Let's paint a picture of what the day would look like when you place your plants in the ground. It's an early spring day and there you are holding your moist plant roots in your hands. It's overcast. The air is cool. You can feel the soil is moist on your knees when you kneel down to begin your planting. You trim off the dead leaves making sure to leave one or two on each plant. You steep the roots in water so they'll stay moist. Then you pull out your small shovel or trowel and make a hole in the ground, pressing it back and forth to make the hole big enough for the roots. Gently you place your plant in. As you spread out the roots, you begin to firm up the soil around them, leaving no air holes. Lastly, you pour at least a pint of water over each plant all the while envisioning growing strawberries that will bear the most delicious berries in the world!
There are a couple of different ways you can space your strawberry plants. You can plant them in ribbon rows or matted rows. Here's a simple description of the two so you can take this into consideration when you start planting.
- Matted rows: For June and Ever-bearing plants, space them 18-20 inches apart from each other in rows that are 3 feet apart. Only allow 4 - 6 runners to develop from their mother plant and beyond that, prune the other runners that develop. For Dayneutrals, space them 9 - 10 inches apart from each other in rows 3 feet apart. Remove all runners. Let these plants form matted rows during the 2nd and 3rd growing season. Matted rows are the easiest to start and sustain.
- Ribbon rows: Plants should be spaced 5 - 10 inches apart from each other in rows. While ribbon rows develop fewer runners, you still need to cut any runners from the mother plants during the growing season. Ribbon rows can produce fruits in a short amount of time and are best for Dayneutrals which grow few runners anyway.
If you don't want to begin growing strawberries with these specifications in rows, you can also grow them in the hill system. You would plant them 10 - 12 inches apart from each other in rows with 12 inches in between each row. The hill system is good to create because they will produce large berries and if you have less space for gardening, every big berry counts!
So you've planted your strawberries. Now begins the joyous work of tending to them.
Watering your ever growing strawberries
There are many ways to water your plants. You can water by hand with a watering can, you can use drip hoses, sprinklers or irrigation furrows. No matter what form of watering you employ, regularly water your plants at their base. Ideally, water in the morning so the plants have time to dry before night, thus, reducing chances of acquiring diseases.
You want to keep the soil evenly moist but not saturated or soggy. Strawberry plants need water when it is especially dry because of their shallow roots. Be careful of watering when it is windy out. A lot of water can be lost through evaporation during breezy days.
Fertilizing your strawberries
Adding compost to your strawberry plants is a fantastic way to fertilize them. There are so many things that composted manure does for the soil. It gives it added nutrients gradually over time and adds organic matter where it might not have been otherwise. Just remember to not fertilize when you initially plant them and whatever fertilizer you choose, make sure that it is free of herbicides and pesticides. Use composted over fresh manure to avoid salt build up and causing too much heat on your plants.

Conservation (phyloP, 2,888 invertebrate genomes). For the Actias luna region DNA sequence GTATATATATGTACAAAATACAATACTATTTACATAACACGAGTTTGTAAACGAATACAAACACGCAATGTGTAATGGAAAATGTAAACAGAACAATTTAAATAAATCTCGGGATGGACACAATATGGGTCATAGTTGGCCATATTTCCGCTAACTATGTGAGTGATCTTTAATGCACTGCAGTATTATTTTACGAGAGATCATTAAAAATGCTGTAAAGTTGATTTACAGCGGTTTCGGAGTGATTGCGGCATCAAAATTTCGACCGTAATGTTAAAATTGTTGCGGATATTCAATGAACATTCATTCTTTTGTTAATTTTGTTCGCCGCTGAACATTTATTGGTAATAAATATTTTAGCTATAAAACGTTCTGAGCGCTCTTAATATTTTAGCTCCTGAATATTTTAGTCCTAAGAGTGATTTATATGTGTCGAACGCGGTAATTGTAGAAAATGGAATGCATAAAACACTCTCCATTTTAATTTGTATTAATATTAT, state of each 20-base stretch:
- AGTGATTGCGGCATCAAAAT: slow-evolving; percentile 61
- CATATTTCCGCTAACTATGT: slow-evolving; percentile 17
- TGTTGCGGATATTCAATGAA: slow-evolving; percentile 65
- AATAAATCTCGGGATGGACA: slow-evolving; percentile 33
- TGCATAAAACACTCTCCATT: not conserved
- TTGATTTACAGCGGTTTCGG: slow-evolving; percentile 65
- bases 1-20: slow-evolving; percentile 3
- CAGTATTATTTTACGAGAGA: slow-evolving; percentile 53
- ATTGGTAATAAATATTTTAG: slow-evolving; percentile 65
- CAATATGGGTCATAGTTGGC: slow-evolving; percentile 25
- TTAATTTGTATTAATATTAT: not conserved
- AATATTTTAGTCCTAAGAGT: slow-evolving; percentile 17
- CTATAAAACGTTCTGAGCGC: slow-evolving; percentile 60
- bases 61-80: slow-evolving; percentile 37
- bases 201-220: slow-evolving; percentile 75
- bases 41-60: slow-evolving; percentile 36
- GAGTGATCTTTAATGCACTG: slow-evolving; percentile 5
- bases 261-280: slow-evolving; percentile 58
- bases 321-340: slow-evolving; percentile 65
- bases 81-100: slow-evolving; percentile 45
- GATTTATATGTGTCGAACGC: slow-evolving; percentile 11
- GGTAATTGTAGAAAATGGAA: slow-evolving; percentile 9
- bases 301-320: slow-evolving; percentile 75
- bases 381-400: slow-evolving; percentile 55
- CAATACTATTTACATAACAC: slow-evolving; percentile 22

If your strawberries are thriving with dark green leaves in summer, it's likely you don't need a lot of fertilizer. Meager plant growth will tell you how much fertilizer you need to support their growth.
Growing Strawberries - Overall Care
You will need to give lots of care and attention to your plants in the beginning in order to help them grow. In your first year of growing strawberries, you want to support leaf, root, and crown expansion so if you have chosen June or ever-bearing plants, pinch off the flowers from your strawberry plants. For the Dayneutrals, pinch off flowers in the first year only until the end of summer.
Your strawberries will need weeding in order to get quality berries. A simple way to keep your weeding time down is to mulch around the plants. Mulching is when you lay down a layer of material on the soil's surface surrounding your strawberries, not on them. You could lay down clean saw dust, small grain straw, marsh hay, and nonporous plastic sheeting or weed-barrier fabric. Connecting to nature can also give you the opportunity to think outside the box. Instead of buying materials for mulching you could also gather those materials right from nature. Mulching materials could then be pine needles or ferns.
Mulching also is a protective mechanism for your plants such as frost damage. Strawberries can also die in alternating freezing and thawing weather or when temperatures are 20 degrees or lower. If you live in a cold climate, lay down 3 to 4 inches of mulch. Strawberries probably need less mulch in warmer climates.
In Permaculture, mulching is a gardening method that imitates the process that is already going on in nature. Mulching is primary and essential. Applying this perspective of Permaculture by mulching will keep weeds out of your garden beds and it will also keep your berries clean, enrich the soil, reduce soil erosion, store moisture in it and create an overall productive environment in your garden.
Growing strawberries means harvesting strawberries